New report gives evidence of undue corporate influence in member states’ Brussels offices


The Alliance for Lobbying Transparency and Ethics Regulation (ALTER-EU) has turned its attention to the “permanent representations”, groups of civil servants who represent the European Union member states’ interests in Brussels and provide the primary link between member states and the EU institutions. In doing so, they of course provide a key avenue for member states to influence policy and legislation at the EU level and have long been suspected of being a target for corporate lobbyists keen to get their message across.


ALTER-EU has now produced a report giving solid evidence to back up what we already knew to be the case, but which has been easy enough to deny: corporate capital rules not only within the hallowed marble halls of the European Commission and European Parliament, but in the offices of those whose official purpose is to represent the interests of the peoples of Europe, or most of us.


This is how the lobbying watchdog summarises its own report:


In 2015, ALTER-EU submitted access to information requests to 17 of the 28 EU member state permanent representations, asking for a list of meetings held with lobbyists in the previous 12 months. Only four governments (Ireland, Romania, the Netherlands, and Poland) were able to provide all or some information that related to our access to information request, despite

the fact that all member states except Cyprus have national legislation governing the right of access to information. The data received from the Netherlands showed that corporate lobbyists regularly hold meetings with the permanent representation. The information received from Ireland, Romania, and Poland also enabled ALTER-EU to determine that many lobby meetings take place with permanent representations in Brussels and a majority are with corporate lobbyists, giving big businesses significant access to promote corporate agendas. Furthermore, the data showed that

lobbyists are able to exploit a loophole in the EU transparency rules which enables them to lobby the permanent representations without being registered in the EU transparency register. Permanent representations are not covered by the EU lobbying transparency regime. Our figures show that 21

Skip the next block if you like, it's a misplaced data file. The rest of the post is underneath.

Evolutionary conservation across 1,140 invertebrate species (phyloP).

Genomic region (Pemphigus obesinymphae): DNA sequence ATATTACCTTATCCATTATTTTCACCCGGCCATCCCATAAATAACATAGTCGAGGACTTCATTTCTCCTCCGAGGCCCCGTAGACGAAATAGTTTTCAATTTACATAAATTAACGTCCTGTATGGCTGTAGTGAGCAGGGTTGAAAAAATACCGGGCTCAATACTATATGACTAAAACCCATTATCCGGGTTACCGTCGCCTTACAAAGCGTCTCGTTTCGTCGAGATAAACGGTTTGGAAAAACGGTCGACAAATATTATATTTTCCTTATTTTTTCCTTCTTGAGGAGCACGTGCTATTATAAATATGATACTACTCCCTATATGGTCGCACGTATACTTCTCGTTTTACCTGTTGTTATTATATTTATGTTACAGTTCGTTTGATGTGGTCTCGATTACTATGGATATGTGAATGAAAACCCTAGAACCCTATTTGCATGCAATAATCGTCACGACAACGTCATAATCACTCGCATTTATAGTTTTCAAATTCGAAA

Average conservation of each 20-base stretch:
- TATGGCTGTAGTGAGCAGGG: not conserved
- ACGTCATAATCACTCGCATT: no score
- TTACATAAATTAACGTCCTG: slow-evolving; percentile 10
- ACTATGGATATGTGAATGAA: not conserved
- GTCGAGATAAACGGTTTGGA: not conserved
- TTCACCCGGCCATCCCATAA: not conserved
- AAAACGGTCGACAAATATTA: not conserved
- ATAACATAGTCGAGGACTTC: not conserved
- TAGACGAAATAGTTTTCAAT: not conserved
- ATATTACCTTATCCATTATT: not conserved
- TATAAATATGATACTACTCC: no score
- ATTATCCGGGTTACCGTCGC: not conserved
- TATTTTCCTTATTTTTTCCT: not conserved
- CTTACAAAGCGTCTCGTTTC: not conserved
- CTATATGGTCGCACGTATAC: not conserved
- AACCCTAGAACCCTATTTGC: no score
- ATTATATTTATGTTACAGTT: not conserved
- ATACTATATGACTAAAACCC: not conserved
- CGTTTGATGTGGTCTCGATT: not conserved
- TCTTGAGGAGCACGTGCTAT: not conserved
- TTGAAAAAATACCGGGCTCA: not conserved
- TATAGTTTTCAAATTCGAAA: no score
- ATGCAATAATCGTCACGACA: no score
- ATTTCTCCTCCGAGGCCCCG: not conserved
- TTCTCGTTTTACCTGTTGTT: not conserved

per cent of the meetings listed in the data released by the Dutch permanent representation were with lobbies unregistered with the EU transparency register at the time of the meeting; for the Romanian permanent representation, the figure was 20 per cent.


The research also illustrates an apparent complacency about lobbying, evidenced by the lack of monitoring and record-keeping by the permanent representatives about who lobbies them. This prevents public access to, and scrutiny of, information about the lobbying around EU decision-making processes. Six countries said they did not hold the information requested (Belgium, Denmark,

Germany, Portugal, Spain, and Sweden). The Netherlands provided an ad hoc list of corporate lobbyists that it had met with, while making it clear that while this list had been informally maintained by an individual officer in the permanent representation, there is no official policy to

record all lobby meetings. Where such lists of lobby meetings do exist, ALTER-EU’s report reveals that other governments are prepared to deny access, as in the cases of the UK and Malta which refused to grant access to the information following an internal appeal.


Five countries (Austria, Cyprus, France, Greece, and Italy) did not bother to reply.


Read the full (16-page) text of ALTER-EU’s report, Open for Corporate Lobbyists: National Representations in Brussels